After recently reading this post on a design colleagues Ayana Baltrip blog, DESIGNSPEAKS, I decided this essay was definitely worthy to share, with my design friends too. Steve Mehallo, teaches at American River College and he decided to share his views on the best ways to teach and research Graphic Design History. I’m interested in hearing your thoughts about Mehallo’s essay, on how design history should be taught.

Read about Mehallo’s refreshing methods on, how he teaches Design History. His essay offers you a thorough review on many of the key design history books considered the best by lots of design educators. I’m not going to mention any of the design history books, since you’ll get to read all about them in Mehallo’s essay. Although Mehallo’s does give you his aesthetic reasons on which books are worthy, and which ones need to skipped. In addition, his essay offers a solid rationale why anyone who teaches design history should not solely depend upon one book, but develop their own research methodology to make this subject engaging. Otherwise once you start lecturing and showing slides, you might just get a lot of students sitting in your class with their heads bowed once you turn down the lights. Last fall, I started my second Master’s in the Design Criticism program at School of Visual Arts in NYC. As a design educator, who also loves teaching Design History, I must confess that teaching this topic is an arduous task. However, my design history instructor in the program, Russell Flinchum, taught our class with the rigor of a southern baptist minister on Sunday morning. All to say, none of my classmates dared to bow their heads once the lights were turned down. As for me I left Russell’s class with a more varied knowledge on the history of design, and a lot of new books to add to my already overloaded bookcases at home. (above photograph; by Steve Melhallo student Samantha Costanilla).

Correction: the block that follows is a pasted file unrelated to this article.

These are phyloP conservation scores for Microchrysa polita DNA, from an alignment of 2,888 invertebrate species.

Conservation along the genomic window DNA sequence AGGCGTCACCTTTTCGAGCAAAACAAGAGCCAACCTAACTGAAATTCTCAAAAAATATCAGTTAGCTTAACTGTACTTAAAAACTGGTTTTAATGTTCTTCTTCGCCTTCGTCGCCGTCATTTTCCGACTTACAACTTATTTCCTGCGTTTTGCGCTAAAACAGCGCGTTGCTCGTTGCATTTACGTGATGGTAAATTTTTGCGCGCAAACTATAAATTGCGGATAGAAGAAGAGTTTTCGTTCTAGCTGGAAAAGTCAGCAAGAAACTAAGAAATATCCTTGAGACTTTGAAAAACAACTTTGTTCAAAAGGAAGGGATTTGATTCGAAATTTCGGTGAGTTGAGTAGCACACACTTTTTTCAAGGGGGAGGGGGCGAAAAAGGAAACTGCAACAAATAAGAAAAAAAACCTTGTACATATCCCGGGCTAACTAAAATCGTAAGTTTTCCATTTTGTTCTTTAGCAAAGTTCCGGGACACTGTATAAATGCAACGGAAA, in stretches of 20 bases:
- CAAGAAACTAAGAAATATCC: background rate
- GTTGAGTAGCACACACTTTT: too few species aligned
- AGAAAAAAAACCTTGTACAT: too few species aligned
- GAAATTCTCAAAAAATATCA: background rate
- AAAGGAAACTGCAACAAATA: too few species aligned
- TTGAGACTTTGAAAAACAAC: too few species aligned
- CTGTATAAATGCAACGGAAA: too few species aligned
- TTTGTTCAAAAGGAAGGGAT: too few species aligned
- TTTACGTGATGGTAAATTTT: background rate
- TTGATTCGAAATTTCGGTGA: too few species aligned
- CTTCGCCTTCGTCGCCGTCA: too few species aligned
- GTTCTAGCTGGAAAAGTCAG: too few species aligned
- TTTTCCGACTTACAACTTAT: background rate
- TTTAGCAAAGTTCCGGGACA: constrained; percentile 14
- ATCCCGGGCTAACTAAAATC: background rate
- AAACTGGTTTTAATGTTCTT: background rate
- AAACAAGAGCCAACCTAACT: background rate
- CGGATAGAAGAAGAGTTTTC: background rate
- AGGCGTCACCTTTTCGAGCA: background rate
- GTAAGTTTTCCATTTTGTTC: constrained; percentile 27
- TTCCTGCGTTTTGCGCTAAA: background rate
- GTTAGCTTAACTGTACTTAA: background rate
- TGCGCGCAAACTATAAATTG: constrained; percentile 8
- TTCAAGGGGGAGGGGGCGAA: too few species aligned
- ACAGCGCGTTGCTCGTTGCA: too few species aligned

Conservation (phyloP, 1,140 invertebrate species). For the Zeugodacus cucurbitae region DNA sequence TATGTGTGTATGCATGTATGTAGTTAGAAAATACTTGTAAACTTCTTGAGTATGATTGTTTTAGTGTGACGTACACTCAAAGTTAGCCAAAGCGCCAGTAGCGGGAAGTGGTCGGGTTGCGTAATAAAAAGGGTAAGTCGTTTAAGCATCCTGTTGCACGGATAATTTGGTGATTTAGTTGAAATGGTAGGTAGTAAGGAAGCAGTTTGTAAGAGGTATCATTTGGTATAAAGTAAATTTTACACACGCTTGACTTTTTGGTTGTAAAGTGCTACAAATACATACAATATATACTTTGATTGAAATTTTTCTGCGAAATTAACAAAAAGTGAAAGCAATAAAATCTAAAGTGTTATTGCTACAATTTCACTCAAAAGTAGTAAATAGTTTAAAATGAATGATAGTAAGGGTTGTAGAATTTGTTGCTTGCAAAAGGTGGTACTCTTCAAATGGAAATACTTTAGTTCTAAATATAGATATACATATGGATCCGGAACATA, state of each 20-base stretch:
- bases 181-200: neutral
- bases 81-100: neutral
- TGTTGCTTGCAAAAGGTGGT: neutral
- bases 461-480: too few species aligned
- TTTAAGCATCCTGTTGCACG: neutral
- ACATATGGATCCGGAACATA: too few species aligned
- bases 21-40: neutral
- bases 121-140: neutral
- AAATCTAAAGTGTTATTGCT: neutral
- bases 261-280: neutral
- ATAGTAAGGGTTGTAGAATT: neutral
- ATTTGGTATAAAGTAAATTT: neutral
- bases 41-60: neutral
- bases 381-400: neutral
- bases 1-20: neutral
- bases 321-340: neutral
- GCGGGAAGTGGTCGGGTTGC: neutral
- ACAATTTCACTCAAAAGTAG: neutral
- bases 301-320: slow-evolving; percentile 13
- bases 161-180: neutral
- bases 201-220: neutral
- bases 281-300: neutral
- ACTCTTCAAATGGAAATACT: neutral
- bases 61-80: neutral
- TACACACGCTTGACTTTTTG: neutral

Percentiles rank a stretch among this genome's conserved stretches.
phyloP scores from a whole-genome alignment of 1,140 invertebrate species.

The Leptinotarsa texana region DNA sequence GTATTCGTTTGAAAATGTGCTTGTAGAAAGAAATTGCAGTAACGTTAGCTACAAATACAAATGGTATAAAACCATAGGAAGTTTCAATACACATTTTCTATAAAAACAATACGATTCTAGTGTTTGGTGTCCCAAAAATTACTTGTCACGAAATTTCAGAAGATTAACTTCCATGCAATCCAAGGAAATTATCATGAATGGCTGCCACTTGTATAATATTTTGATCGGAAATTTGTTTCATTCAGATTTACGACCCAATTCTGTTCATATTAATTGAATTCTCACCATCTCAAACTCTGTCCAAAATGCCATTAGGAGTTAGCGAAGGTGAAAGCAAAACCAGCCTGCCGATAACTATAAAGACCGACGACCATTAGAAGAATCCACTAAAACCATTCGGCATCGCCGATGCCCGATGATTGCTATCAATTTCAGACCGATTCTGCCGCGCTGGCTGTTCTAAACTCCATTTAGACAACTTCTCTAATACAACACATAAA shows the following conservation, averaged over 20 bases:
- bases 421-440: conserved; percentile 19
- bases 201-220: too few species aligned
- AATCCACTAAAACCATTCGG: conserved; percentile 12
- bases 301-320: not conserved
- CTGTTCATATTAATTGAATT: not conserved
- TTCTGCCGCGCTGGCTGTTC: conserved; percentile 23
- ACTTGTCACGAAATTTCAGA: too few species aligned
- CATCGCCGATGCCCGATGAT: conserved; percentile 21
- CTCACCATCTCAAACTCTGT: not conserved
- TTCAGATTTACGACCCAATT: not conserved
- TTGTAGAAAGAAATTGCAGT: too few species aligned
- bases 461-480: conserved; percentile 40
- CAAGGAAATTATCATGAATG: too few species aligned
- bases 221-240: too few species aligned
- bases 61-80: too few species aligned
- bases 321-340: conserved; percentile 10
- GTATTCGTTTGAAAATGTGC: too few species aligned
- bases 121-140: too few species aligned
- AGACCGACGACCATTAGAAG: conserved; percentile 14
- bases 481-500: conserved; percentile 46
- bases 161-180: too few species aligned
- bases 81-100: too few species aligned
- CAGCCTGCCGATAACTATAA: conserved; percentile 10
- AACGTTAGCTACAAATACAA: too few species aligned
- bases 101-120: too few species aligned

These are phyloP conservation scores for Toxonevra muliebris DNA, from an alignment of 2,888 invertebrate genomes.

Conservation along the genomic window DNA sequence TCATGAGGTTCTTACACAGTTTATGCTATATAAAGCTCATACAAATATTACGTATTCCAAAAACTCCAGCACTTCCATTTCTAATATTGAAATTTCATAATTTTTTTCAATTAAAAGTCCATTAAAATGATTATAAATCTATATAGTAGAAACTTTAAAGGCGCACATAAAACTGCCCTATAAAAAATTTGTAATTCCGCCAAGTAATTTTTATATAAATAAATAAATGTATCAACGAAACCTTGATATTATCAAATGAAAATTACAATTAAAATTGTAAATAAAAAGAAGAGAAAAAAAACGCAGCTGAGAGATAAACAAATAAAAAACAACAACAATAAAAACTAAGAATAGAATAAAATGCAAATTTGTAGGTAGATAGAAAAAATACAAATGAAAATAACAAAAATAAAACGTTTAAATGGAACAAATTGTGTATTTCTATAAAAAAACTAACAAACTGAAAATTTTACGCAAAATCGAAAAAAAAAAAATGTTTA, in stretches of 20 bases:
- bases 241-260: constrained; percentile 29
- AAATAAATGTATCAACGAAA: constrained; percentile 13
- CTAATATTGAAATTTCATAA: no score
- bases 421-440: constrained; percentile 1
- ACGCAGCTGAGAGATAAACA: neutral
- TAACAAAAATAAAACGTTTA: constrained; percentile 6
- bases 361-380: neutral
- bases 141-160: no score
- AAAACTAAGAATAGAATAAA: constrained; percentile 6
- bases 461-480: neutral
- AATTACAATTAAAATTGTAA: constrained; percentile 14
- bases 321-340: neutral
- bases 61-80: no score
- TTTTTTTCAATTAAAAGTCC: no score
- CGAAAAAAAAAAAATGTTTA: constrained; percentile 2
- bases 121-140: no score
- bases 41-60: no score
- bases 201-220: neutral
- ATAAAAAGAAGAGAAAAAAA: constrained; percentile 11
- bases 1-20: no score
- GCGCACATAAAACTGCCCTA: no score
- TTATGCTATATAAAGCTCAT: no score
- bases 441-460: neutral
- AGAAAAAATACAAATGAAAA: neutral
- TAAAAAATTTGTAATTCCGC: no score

Read more about Mehallo on his blog: http://mehallo.com/blog/

So I’ve been teaching my version of ‘a history of graphic design’ for several years now. Just finished up my 9th session.

As a text, Philip B. Meggs’ landmark research book – History of Graphic Design, first released in 1984 – is the bible on the subject. Even the ‘making of’ has its own edition.

It’s the most thorough analysis, and one of the best graphic design reference books I own. But as Meggs points out in his introduction, it’s only the tip of the iceberg. There is so much more to discover, find, research and incorporate into one’s own view.